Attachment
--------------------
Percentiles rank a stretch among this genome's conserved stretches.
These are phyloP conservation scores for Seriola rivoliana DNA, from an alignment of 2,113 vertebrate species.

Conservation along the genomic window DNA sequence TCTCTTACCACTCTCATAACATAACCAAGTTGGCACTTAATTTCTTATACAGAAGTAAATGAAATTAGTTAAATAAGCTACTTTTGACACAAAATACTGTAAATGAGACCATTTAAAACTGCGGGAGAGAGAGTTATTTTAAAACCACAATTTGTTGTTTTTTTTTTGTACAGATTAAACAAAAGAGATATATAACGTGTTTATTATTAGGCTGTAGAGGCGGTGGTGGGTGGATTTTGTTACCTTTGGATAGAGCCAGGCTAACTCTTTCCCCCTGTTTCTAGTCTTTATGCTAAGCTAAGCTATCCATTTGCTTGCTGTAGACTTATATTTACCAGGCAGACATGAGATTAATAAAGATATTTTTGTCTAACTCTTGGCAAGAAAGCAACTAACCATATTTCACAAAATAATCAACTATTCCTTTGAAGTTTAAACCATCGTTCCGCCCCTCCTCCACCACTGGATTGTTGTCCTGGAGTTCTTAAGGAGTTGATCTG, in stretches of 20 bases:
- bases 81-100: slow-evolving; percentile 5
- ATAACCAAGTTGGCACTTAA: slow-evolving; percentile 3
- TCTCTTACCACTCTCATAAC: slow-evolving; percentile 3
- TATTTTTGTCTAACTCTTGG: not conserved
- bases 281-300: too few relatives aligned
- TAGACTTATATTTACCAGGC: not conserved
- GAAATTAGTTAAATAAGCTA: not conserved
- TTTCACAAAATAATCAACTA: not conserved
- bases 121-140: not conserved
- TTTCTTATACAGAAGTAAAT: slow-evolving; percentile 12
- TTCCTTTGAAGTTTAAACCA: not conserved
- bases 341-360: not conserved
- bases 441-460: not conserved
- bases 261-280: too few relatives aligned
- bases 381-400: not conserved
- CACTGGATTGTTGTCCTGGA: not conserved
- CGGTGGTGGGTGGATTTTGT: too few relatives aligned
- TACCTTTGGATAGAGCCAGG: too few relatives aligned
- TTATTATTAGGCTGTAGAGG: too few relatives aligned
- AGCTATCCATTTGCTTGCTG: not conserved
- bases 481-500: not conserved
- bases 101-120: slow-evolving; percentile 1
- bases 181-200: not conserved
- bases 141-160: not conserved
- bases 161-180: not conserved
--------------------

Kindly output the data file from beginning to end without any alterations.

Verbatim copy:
Percentiles rank a stretch among this genome's conserved stretches.
These are phyloP conservation scores for Seriola rivoliana DNA, from an alignment of 2,113 vertebrate species.

Conservation along the genomic window DNA sequence TCTCTTACCACTCTCATAACATAACCAAGTTGGCACTTAATTTCTTATACAGAAGTAAATGAAATTAGTTAAATAAGCTACTTTTGACACAAAATACTGTAAATGAGACCATTTAAAACTGCGGGAGAGAGAGTTATTTTAAAACCACAATTTGTTGTTTTTTTTTTGTACAGATTAAACAAAAGAGATATATAACGTGTTTATTATTAGGCTGTAGAGGCGGTGGTGGGTGGATTTTGTTACCTTTGGATAGAGCCAGGCTAACTCTTTCCCCCTGTTTCTAGTCTTTATGCTAAGCTAAGCTATCCATTTGCTTGCTGTAGACTTATATTTACCAGGCAGACATGAGATTAATAAAGATATTTTTGTCTAACTCTTGGCAAGAAAGCAACTAACCATATTTCACAAAATAATCAACTATTCCTTTGAAGTTTAAACCATCGTTCCGCCCCTCCTCCACCACTGGATTGTTGTCCTGGAGTTCTTAAGGAGTTGATCTG, in stretches of 20 bases:
- bases 81-100: slow-evolving; percentile 5
- ATAACCAAGTTGGCACTTAA: slow-evolving; percentile 3
- TCTCTTACCACTCTCATAAC: slow-evolving; percentile 3
- TATTTTTGTCTAACTCTTGG: not conserved
- bases 281-300: too few relatives aligned
- TAGACTTATATTTACCAGGC: not conserved
- GAAATTAGTTAAATAAGCTA: not conserved
- TTTCACAAAATAATCAACTA: not conserved
- bases 121-140: not conserved
- TTTCTTATACAGAAGTAAAT: slow-evolving; percentile 12
- TTCCTTTGAAGTTTAAACCA: not conserved
- bases 341-360: not conserved
- bases 441-460: not conserved
- bases 261-280: too few relatives aligned
- bases 381-400: not conserved
- CACTGGATTGTTGTCCTGGA: not conserved
- CGGTGGTGGGTGGATTTTGT: too few relatives aligned
- TACCTTTGGATAGAGCCAGG: too few relatives aligned
- TTATTATTAGGCTGTAGAGG: too few relatives aligned
- AGCTATCCATTTGCTTGCTG: not conserved
- bases 481-500: not conserved
- bases 101-120: slow-evolving; percentile 1
- bases 181-200: not conserved
- bases 141-160: not conserved
- bases 161-180: not conserved